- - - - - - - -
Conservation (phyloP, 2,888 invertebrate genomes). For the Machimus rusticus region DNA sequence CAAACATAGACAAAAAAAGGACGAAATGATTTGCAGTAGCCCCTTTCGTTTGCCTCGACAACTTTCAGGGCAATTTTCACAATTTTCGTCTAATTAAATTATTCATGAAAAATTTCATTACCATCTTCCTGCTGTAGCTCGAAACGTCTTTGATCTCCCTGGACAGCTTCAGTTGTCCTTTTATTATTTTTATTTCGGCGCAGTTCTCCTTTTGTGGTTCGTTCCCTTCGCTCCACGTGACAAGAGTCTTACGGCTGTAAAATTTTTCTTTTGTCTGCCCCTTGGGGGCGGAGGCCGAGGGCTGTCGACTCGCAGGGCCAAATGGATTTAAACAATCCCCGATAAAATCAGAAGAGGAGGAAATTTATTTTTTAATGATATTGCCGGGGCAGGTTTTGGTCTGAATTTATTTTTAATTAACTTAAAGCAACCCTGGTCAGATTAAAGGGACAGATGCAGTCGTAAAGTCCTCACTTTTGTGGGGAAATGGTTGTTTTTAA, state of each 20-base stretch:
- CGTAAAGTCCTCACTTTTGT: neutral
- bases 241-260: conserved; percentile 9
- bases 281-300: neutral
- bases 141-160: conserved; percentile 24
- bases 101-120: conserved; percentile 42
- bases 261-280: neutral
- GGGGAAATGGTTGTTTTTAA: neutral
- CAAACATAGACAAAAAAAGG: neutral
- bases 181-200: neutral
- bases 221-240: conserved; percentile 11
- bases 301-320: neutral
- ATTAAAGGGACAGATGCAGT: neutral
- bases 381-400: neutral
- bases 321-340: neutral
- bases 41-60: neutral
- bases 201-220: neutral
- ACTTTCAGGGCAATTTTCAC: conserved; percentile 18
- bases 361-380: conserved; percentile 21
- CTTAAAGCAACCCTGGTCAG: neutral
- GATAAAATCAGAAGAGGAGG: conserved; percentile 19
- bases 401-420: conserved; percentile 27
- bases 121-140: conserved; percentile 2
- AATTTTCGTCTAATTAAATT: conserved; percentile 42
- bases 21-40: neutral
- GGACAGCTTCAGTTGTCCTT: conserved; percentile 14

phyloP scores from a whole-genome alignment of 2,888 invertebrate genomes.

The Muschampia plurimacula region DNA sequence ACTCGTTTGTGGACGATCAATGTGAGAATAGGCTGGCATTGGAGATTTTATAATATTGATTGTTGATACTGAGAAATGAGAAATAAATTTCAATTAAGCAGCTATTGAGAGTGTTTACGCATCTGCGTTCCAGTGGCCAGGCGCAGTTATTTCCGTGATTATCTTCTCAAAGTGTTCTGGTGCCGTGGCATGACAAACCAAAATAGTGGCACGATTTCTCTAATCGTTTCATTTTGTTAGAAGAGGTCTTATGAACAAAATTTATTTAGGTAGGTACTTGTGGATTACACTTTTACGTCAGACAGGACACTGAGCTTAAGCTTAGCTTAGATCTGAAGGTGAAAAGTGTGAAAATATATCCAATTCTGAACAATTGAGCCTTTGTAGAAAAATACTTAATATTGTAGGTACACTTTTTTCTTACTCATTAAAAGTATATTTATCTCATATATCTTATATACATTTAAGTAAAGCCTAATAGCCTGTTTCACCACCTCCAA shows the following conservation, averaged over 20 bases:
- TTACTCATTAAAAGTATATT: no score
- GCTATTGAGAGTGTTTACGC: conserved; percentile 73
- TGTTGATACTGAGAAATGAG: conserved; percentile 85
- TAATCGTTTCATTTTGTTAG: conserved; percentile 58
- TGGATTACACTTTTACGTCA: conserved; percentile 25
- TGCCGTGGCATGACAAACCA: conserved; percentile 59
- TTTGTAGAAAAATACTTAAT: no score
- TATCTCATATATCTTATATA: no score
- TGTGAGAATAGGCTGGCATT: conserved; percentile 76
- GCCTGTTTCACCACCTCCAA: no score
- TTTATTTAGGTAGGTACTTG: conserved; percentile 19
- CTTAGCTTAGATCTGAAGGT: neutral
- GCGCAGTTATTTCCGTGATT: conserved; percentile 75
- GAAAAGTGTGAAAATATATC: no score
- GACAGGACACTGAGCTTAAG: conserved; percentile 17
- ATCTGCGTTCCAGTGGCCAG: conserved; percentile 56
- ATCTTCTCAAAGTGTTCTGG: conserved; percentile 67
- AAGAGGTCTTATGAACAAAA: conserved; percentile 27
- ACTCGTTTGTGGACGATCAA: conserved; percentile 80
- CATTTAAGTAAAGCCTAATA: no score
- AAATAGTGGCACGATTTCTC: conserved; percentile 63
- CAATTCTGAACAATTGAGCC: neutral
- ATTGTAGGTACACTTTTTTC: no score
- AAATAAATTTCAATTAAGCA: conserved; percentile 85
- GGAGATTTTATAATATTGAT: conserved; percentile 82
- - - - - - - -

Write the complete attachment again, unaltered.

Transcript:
Conservation (phyloP, 2,888 invertebrate genomes). For the Machimus rusticus region DNA sequence CAAACATAGACAAAAAAAGGACGAAATGATTTGCAGTAGCCCCTTTCGTTTGCCTCGACAACTTTCAGGGCAATTTTCACAATTTTCGTCTAATTAAATTATTCATGAAAAATTTCATTACCATCTTCCTGCTGTAGCTCGAAACGTCTTTGATCTCCCTGGACAGCTTCAGTTGTCCTTTTATTATTTTTATTTCGGCGCAGTTCTCCTTTTGTGGTTCGTTCCCTTCGCTCCACGTGACAAGAGTCTTACGGCTGTAAAATTTTTCTTTTGTCTGCCCCTTGGGGGCGGAGGCCGAGGGCTGTCGACTCGCAGGGCCAAATGGATTTAAACAATCCCCGATAAAATCAGAAGAGGAGGAAATTTATTTTTTAATGATATTGCCGGGGCAGGTTTTGGTCTGAATTTATTTTTAATTAACTTAAAGCAACCCTGGTCAGATTAAAGGGACAGATGCAGTCGTAAAGTCCTCACTTTTGTGGGGAAATGGTTGTTTTTAA, state of each 20-base stretch:
- CGTAAAGTCCTCACTTTTGT: neutral
- bases 241-260: conserved; percentile 9
- bases 281-300: neutral
- bases 141-160: conserved; percentile 24
- bases 101-120: conserved; percentile 42
- bases 261-280: neutral
- GGGGAAATGGTTGTTTTTAA: neutral
- CAAACATAGACAAAAAAAGG: neutral
- bases 181-200: neutral
- bases 221-240: conserved; percentile 11
- bases 301-320: neutral
- ATTAAAGGGACAGATGCAGT: neutral
- bases 381-400: neutral
- bases 321-340: neutral
- bases 41-60: neutral
- bases 201-220: neutral
- ACTTTCAGGGCAATTTTCAC: conserved; percentile 18
- bases 361-380: conserved; percentile 21
- CTTAAAGCAACCCTGGTCAG: neutral
- GATAAAATCAGAAGAGGAGG: conserved; percentile 19
- bases 401-420: conserved; percentile 27
- bases 121-140: conserved; percentile 2
- AATTTTCGTCTAATTAAATT: conserved; percentile 42
- bases 21-40: neutral
- GGACAGCTTCAGTTGTCCTT: conserved; percentile 14

phyloP scores from a whole-genome alignment of 2,888 invertebrate genomes.

The Muschampia plurimacula region DNA sequence ACTCGTTTGTGGACGATCAATGTGAGAATAGGCTGGCATTGGAGATTTTATAATATTGATTGTTGATACTGAGAAATGAGAAATAAATTTCAATTAAGCAGCTATTGAGAGTGTTTACGCATCTGCGTTCCAGTGGCCAGGCGCAGTTATTTCCGTGATTATCTTCTCAAAGTGTTCTGGTGCCGTGGCATGACAAACCAAAATAGTGGCACGATTTCTCTAATCGTTTCATTTTGTTAGAAGAGGTCTTATGAACAAAATTTATTTAGGTAGGTACTTGTGGATTACACTTTTACGTCAGACAGGACACTGAGCTTAAGCTTAGCTTAGATCTGAAGGTGAAAAGTGTGAAAATATATCCAATTCTGAACAATTGAGCCTTTGTAGAAAAATACTTAATATTGTAGGTACACTTTTTTCTTACTCATTAAAAGTATATTTATCTCATATATCTTATATACATTTAAGTAAAGCCTAATAGCCTGTTTCACCACCTCCAA shows the following conservation, averaged over 20 bases:
- TTACTCATTAAAAGTATATT: no score
- GCTATTGAGAGTGTTTACGC: conserved; percentile 73
- TGTTGATACTGAGAAATGAG: conserved; percentile 85
- TAATCGTTTCATTTTGTTAG: conserved; percentile 58
- TGGATTACACTTTTACGTCA: conserved; percentile 25
- TGCCGTGGCATGACAAACCA: conserved; percentile 59
- TTTGTAGAAAAATACTTAAT: no score
- TATCTCATATATCTTATATA: no score
- TGTGAGAATAGGCTGGCATT: conserved; percentile 76
- GCCTGTTTCACCACCTCCAA: no score
- TTTATTTAGGTAGGTACTTG: conserved; percentile 19
- CTTAGCTTAGATCTGAAGGT: neutral
- GCGCAGTTATTTCCGTGATT: conserved; percentile 75
- GAAAAGTGTGAAAATATATC: no score
- GACAGGACACTGAGCTTAAG: conserved; percentile 17
- ATCTGCGTTCCAGTGGCCAG: conserved; percentile 56
- ATCTTCTCAAAGTGTTCTGG: conserved; percentile 67
- AAGAGGTCTTATGAACAAAA: conserved; percentile 27
- ACTCGTTTGTGGACGATCAA: conserved; percentile 80
- CATTTAAGTAAAGCCTAATA: no score
- AAATAGTGGCACGATTTCTC: conserved; percentile 63
- CAATTCTGAACAATTGAGCC: neutral
- ATTGTAGGTACACTTTTTTC: no score
- AAATAAATTTCAATTAAGCA: conserved; percentile 85
- GGAGATTTTATAATATTGAT: conserved; percentile 82